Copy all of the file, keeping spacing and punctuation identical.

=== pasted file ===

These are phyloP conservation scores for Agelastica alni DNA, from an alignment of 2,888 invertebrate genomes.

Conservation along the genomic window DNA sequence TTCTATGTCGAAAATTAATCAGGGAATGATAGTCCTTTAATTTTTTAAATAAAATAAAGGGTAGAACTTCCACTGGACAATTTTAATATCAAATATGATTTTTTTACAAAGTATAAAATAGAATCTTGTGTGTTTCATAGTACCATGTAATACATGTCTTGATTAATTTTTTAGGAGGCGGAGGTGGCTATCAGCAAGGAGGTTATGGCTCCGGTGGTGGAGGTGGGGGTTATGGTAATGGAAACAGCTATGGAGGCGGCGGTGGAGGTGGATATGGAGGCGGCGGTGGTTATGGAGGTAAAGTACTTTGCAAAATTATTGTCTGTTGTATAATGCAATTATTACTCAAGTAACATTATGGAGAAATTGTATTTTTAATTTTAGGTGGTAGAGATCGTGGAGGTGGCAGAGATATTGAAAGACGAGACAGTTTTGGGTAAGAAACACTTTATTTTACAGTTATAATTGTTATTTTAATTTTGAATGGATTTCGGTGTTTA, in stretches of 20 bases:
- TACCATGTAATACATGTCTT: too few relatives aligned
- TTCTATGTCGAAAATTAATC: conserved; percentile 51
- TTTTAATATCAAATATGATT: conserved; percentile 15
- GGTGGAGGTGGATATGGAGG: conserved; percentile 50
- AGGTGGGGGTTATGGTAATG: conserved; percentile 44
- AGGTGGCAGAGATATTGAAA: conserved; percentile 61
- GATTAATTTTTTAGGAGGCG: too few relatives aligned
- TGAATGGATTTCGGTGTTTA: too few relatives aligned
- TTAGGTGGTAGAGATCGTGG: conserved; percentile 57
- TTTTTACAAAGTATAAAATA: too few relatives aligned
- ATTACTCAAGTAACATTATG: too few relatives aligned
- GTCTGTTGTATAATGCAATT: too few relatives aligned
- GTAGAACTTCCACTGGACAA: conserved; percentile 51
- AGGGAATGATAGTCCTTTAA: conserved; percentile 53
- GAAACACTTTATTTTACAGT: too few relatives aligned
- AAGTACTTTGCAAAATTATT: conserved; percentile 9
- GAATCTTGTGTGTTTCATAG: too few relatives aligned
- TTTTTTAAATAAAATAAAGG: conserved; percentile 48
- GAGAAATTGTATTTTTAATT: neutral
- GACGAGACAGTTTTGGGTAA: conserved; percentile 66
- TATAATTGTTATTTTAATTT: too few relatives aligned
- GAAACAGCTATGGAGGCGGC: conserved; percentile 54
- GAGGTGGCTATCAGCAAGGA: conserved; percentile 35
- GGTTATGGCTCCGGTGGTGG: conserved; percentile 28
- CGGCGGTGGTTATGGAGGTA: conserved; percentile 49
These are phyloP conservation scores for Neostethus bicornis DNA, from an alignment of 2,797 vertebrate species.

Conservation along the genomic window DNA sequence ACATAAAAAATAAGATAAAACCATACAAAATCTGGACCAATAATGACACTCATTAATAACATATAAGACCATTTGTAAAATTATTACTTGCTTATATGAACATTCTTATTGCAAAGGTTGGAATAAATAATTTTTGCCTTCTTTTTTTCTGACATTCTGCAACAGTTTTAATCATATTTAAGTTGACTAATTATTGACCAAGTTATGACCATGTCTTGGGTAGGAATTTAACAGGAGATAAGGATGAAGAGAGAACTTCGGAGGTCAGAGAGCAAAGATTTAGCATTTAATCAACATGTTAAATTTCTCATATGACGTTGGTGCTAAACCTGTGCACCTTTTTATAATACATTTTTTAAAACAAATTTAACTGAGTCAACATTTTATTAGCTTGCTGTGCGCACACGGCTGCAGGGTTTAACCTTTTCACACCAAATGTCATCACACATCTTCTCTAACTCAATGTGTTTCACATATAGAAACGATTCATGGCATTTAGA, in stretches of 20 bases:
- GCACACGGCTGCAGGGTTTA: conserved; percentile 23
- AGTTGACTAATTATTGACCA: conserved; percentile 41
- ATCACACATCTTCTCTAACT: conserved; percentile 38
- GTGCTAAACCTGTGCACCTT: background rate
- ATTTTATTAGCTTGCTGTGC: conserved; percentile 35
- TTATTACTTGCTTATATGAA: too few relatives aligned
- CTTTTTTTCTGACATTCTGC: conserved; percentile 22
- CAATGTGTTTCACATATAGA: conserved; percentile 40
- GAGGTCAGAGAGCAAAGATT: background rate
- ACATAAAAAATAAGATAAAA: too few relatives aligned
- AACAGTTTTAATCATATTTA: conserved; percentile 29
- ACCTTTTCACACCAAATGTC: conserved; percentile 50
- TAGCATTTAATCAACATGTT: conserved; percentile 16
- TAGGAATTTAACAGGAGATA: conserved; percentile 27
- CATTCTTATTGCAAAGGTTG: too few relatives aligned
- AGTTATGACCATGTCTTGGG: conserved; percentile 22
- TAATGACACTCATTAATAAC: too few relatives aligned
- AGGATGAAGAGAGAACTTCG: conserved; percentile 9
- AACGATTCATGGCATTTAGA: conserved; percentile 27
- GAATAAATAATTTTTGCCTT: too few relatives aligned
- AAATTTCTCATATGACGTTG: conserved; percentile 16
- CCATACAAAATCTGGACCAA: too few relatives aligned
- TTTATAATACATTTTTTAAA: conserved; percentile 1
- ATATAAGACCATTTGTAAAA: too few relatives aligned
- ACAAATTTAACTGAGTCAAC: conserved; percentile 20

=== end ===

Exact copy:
These are phyloP conservation scores for Agelastica alni DNA, from an alignment of 2,888 invertebrate genomes.

Conservation along the genomic window DNA sequence TTCTATGTCGAAAATTAATCAGGGAATGATAGTCCTTTAATTTTTTAAATAAAATAAAGGGTAGAACTTCCACTGGACAATTTTAATATCAAATATGATTTTTTTACAAAGTATAAAATAGAATCTTGTGTGTTTCATAGTACCATGTAATACATGTCTTGATTAATTTTTTAGGAGGCGGAGGTGGCTATCAGCAAGGAGGTTATGGCTCCGGTGGTGGAGGTGGGGGTTATGGTAATGGAAACAGCTATGGAGGCGGCGGTGGAGGTGGATATGGAGGCGGCGGTGGTTATGGAGGTAAAGTACTTTGCAAAATTATTGTCTGTTGTATAATGCAATTATTACTCAAGTAACATTATGGAGAAATTGTATTTTTAATTTTAGGTGGTAGAGATCGTGGAGGTGGCAGAGATATTGAAAGACGAGACAGTTTTGGGTAAGAAACACTTTATTTTACAGTTATAATTGTTATTTTAATTTTGAATGGATTTCGGTGTTTA, in stretches of 20 bases:
- TACCATGTAATACATGTCTT: too few relatives aligned
- TTCTATGTCGAAAATTAATC: conserved; percentile 51
- TTTTAATATCAAATATGATT: conserved; percentile 15
- GGTGGAGGTGGATATGGAGG: conserved; percentile 50
- AGGTGGGGGTTATGGTAATG: conserved; percentile 44
- AGGTGGCAGAGATATTGAAA: conserved; percentile 61
- GATTAATTTTTTAGGAGGCG: too few relatives aligned
- TGAATGGATTTCGGTGTTTA: too few relatives aligned
- TTAGGTGGTAGAGATCGTGG: conserved; percentile 57
- TTTTTACAAAGTATAAAATA: too few relatives aligned
- ATTACTCAAGTAACATTATG: too few relatives aligned
- GTCTGTTGTATAATGCAATT: too few relatives aligned
- GTAGAACTTCCACTGGACAA: conserved; percentile 51
- AGGGAATGATAGTCCTTTAA: conserved; percentile 53
- GAAACACTTTATTTTACAGT: too few relatives aligned
- AAGTACTTTGCAAAATTATT: conserved; percentile 9
- GAATCTTGTGTGTTTCATAG: too few relatives aligned
- TTTTTTAAATAAAATAAAGG: conserved; percentile 48
- GAGAAATTGTATTTTTAATT: neutral
- GACGAGACAGTTTTGGGTAA: conserved; percentile 66
- TATAATTGTTATTTTAATTT: too few relatives aligned
- GAAACAGCTATGGAGGCGGC: conserved; percentile 54
- GAGGTGGCTATCAGCAAGGA: conserved; percentile 35
- GGTTATGGCTCCGGTGGTGG: conserved; percentile 28
- CGGCGGTGGTTATGGAGGTA: conserved; percentile 49
These are phyloP conservation scores for Neostethus bicornis DNA, from an alignment of 2,797 vertebrate species.

Conservation along the genomic window DNA sequence ACATAAAAAATAAGATAAAACCATACAAAATCTGGACCAATAATGACACTCATTAATAACATATAAGACCATTTGTAAAATTATTACTTGCTTATATGAACATTCTTATTGCAAAGGTTGGAATAAATAATTTTTGCCTTCTTTTTTTCTGACATTCTGCAACAGTTTTAATCATATTTAAGTTGACTAATTATTGACCAAGTTATGACCATGTCTTGGGTAGGAATTTAACAGGAGATAAGGATGAAGAGAGAACTTCGGAGGTCAGAGAGCAAAGATTTAGCATTTAATCAACATGTTAAATTTCTCATATGACGTTGGTGCTAAACCTGTGCACCTTTTTATAATACATTTTTTAAAACAAATTTAACTGAGTCAACATTTTATTAGCTTGCTGTGCGCACACGGCTGCAGGGTTTAACCTTTTCACACCAAATGTCATCACACATCTTCTCTAACTCAATGTGTTTCACATATAGAAACGATTCATGGCATTTAGA, in stretches of 20 bases:
- GCACACGGCTGCAGGGTTTA: conserved; percentile 23
- AGTTGACTAATTATTGACCA: conserved; percentile 41
- ATCACACATCTTCTCTAACT: conserved; percentile 38
- GTGCTAAACCTGTGCACCTT: background rate
- ATTTTATTAGCTTGCTGTGC: conserved; percentile 35
- TTATTACTTGCTTATATGAA: too few relatives aligned
- CTTTTTTTCTGACATTCTGC: conserved; percentile 22
- CAATGTGTTTCACATATAGA: conserved; percentile 40
- GAGGTCAGAGAGCAAAGATT: background rate
- ACATAAAAAATAAGATAAAA: too few relatives aligned
- AACAGTTTTAATCATATTTA: conserved; percentile 29
- ACCTTTTCACACCAAATGTC: conserved; percentile 50
- TAGCATTTAATCAACATGTT: conserved; percentile 16
- TAGGAATTTAACAGGAGATA: conserved; percentile 27
- CATTCTTATTGCAAAGGTTG: too few relatives aligned
- AGTTATGACCATGTCTTGGG: conserved; percentile 22
- TAATGACACTCATTAATAAC: too few relatives aligned
- AGGATGAAGAGAGAACTTCG: conserved; percentile 9
- AACGATTCATGGCATTTAGA: conserved; percentile 27
- GAATAAATAATTTTTGCCTT: too few relatives aligned
- AAATTTCTCATATGACGTTG: conserved; percentile 16
- CCATACAAAATCTGGACCAA: too few relatives aligned
- TTTATAATACATTTTTTAAA: conserved; percentile 1
- ATATAAGACCATTTGTAAAA: too few relatives aligned
- ACAAATTTAACTGAGTCAAC: conserved; percentile 20